My Personal Travel Ban

I plan to avoid any and all travel to the USA for the foreseeable future due to the complete mess unfolding there with Trump’s executive orders banning immigration from some Muslim-majority countries, related protests, illegal detainment, etc. etc. (the list goes on, and I expect it to get longer).

It’s not that I’m from one of the blacklist countries, and I’m not a Muslim. I’m even white. But I no longer consider travel to the USA safe (especially bearing in mind my ridiculous beard and long hair), and even if I did, I’d want to stand in solidarity with the people who are currently being screwed. The notion of banning entire groups of people based on a single shared trait (in this case, probable adherence to a particular religion) is abhorrent; it demonizes our fellow humans, divides us and builds walls – whether metaphorical or physical – between our various communities. The fact that this immigration ban will impact refugees and asylum seekers just makes matters worse. I am deeply ashamed by Australia’s record on that front too, and concerned that our government will not do much better.

So I won’t be putting in any talks for Cephalocon – which is a damn shame, as I’m working on Ceph – or for any other US-based tech conference unless and until the situation over there changes.

I realise this post may not make much difference in the grander scheme of things, but one more voice is one more voice.

A Reasonable Baseline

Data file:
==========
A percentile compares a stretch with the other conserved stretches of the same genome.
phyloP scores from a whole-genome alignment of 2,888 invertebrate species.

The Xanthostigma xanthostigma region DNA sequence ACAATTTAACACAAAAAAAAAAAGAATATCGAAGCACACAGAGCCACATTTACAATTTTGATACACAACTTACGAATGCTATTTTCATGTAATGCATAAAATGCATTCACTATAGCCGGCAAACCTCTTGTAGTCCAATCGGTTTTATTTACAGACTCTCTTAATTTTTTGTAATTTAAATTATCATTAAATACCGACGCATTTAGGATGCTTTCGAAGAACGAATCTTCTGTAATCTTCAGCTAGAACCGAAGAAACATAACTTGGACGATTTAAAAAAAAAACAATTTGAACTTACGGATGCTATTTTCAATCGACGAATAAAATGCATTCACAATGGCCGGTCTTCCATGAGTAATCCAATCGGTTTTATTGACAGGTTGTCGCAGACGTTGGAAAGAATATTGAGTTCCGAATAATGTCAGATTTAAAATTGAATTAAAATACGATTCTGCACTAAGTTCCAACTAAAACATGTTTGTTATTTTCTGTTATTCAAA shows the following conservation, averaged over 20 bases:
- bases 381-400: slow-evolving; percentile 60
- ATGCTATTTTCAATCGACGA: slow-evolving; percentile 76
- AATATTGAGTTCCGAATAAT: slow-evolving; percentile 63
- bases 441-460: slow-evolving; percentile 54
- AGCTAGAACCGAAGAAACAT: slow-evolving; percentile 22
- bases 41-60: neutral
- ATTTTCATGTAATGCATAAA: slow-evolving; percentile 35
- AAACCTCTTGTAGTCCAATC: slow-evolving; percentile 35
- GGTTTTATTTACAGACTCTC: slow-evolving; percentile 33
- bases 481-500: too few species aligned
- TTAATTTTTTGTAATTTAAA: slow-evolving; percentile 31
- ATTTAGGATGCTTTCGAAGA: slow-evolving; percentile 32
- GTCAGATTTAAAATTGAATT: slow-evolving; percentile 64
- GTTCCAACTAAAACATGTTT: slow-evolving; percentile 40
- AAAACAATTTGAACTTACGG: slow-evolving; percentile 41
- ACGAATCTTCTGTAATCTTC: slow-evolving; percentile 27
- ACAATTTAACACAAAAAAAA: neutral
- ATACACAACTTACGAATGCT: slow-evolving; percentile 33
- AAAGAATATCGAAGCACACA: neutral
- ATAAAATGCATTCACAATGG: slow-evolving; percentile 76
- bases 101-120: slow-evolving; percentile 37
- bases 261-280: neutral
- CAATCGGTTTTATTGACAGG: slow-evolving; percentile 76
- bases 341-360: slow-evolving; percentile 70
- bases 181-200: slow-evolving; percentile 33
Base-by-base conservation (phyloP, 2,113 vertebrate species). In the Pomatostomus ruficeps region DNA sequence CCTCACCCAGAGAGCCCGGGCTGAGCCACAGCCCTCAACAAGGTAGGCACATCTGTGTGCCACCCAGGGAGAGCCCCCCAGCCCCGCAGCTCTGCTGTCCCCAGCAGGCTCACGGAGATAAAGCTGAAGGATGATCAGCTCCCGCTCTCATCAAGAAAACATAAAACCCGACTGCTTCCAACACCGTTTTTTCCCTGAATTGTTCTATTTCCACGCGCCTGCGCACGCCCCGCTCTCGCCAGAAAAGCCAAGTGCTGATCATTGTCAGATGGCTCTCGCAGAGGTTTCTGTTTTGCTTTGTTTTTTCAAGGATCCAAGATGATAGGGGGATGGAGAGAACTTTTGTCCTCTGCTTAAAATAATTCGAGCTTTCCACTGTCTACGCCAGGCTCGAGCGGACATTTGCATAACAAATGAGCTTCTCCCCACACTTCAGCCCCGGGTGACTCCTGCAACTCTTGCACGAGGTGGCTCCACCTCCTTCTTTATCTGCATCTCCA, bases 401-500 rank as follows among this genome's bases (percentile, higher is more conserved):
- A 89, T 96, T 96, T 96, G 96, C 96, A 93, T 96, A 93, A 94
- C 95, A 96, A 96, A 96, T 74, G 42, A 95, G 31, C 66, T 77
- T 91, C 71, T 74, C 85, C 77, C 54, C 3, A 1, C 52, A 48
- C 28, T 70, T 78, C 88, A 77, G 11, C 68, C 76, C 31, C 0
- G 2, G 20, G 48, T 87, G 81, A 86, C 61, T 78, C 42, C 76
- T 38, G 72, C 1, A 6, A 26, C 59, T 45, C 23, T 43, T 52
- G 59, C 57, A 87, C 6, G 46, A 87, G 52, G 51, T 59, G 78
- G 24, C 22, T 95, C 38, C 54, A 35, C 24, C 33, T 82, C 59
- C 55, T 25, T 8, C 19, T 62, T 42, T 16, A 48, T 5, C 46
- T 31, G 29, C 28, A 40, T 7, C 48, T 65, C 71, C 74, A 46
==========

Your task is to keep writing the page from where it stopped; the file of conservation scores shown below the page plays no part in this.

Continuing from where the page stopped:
I went and saw Peter Singer’s keynote for The Tasmanian Writers’ Festival last night. Perhaps unsurprisingly he spoke on ethics and three big problems affecting the world now (extreme poverty, animal welfare and climate change) and how these things relate to, and perhaps exacerbate each other.

Two things in particular stuck with me, and I thought it worth noting them here.

1) Professor Singer is in a field known as Applied Ethics. At some time in the past there was only Ethics. My inference is that the latter group are talking about – and thinking about – ethics, but not actually behaving any differently as a result of their cogitations. I find this notion simultaneously hilarious and horrifying.

2) At one point while speaking about living ethically, Professor Singer said that if you look back at the end of each day and say to yourself “well, I didn’t lie, cheat or steal, and I didn’t maim anybody”, you’re setting the bar too low. It would be better, he suggested, to look back and say “what did I do to improve the world today, or to help someone else in some way?” This seems like a pretty good approach to me.